First, simply inquire inside and ask yourself, “whom do I hate?” or “where does hatred arise for me?” or “What triggers my hatred?” Simply investigate where and why you experience hatred in your life. Is it in personal conflict or political conflict, toward yourself or towards others, is it connected to fear or disdain? What is the experience of the emotion as it arises and with what other emotions is it connected. Do revenge fantasies or other mental manifestations arise? Try to actually observe what happens within you during the day and take some time to simply free-write whatever arises as you ask these questions.

Second, ask yourself how this hatred expresses itself in our lives. Is it expressed directly? Is it repressed and so comes out in other ways?  Is it felt in feelings toward people of anger or the desire to do harm, in impatience, in indifference (a form of repression or protection), or in feelings of betrayal and the desire for revenge?

Finally, how do you want to work with this hatred to heal it and transform it so that it is no longer a negative force in our lives but an opportunity to see where we are triggered and challenged and to develop a discerning and passionate wisdom that allows us to act for justice and healing without demonization, contempt or the desire to harm the other? How do you want to enable yourself to fully be with your hatred without falling into it, without becoming it and without repressing it? How can you get intimate enough with your hatred so that you can see it, love it and so start to heal it? How can we learn to see whatever truth might be present and bring that out in a wise way into the world?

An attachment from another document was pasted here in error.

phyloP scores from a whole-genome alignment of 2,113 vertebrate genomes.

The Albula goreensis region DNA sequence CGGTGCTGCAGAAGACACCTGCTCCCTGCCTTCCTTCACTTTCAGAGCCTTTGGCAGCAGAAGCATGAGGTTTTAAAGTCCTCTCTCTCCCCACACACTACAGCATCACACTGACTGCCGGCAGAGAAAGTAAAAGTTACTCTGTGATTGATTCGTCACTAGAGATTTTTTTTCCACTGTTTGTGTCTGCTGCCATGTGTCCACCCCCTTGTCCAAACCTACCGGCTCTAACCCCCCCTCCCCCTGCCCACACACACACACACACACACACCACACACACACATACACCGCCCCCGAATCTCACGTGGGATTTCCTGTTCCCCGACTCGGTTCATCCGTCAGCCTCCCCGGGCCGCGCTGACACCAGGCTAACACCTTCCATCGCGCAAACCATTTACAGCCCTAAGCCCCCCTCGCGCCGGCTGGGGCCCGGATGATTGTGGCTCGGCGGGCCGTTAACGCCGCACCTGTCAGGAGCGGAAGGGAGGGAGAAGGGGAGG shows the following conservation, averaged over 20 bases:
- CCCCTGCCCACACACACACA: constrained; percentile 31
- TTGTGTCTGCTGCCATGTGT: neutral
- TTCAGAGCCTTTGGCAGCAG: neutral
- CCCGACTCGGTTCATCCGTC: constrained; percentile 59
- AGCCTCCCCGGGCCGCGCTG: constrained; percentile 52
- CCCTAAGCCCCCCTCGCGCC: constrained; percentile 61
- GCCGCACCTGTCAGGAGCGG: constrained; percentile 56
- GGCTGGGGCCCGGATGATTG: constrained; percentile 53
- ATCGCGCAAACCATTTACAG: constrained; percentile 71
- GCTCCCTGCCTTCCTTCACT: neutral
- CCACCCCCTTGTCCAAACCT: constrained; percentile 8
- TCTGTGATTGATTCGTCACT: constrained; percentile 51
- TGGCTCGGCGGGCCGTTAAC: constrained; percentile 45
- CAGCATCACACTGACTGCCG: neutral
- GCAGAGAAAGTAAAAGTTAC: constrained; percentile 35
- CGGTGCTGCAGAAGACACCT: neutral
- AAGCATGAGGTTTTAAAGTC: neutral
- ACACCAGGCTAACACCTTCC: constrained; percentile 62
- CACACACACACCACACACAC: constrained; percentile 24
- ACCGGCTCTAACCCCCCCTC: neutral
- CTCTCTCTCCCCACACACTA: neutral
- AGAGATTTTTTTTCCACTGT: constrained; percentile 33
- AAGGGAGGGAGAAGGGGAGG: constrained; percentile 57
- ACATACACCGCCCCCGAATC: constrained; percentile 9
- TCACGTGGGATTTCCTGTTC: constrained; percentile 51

This, I think is our work on Tisha B’Av. What we mourn is actually the continuing presence of the forces of destruction within us, the continuity of hatred. What we practice, is the cultivation of the mindfulness, love and compassion that will allow us to uproot the roots of our aggression and so make possible the deep healing which is the hope of Tisha B’Av, the return to ourselves which is promised, in the tradition of its recitation, in the closing line of the book of Lamentations that we read on Tisha B’Av which reads “Return us to Yourself YHVH, and we will return. Renew our days as days of old” (Lam. 5:21). We ask to be helped in this process of return to who we truly are, to return to our divine nature, and in doing so, to be renewed in a primordial way, to be freed from all the accumulations of distrust, fear and hatred that we have acquired since birth and so be returned to our primordial love and freedom.

 


Dr. Rabbi James Jacobson-Maisels is the founder of Or HaLev: A Center for Jewish Spirituality and Meditation and has been studying and teaching meditation and Jewish spirituality for over fifteen years. He teaches Jewish thought, mysticism, spiritual practices and meditation at the Pardes Institute of Jewish Studies, Haifa University and Yeshivat Hadar and in a variety of settings around the world. He strives to integrate his study with his practice, and to help teach and live Judaism as a spiritual discipline.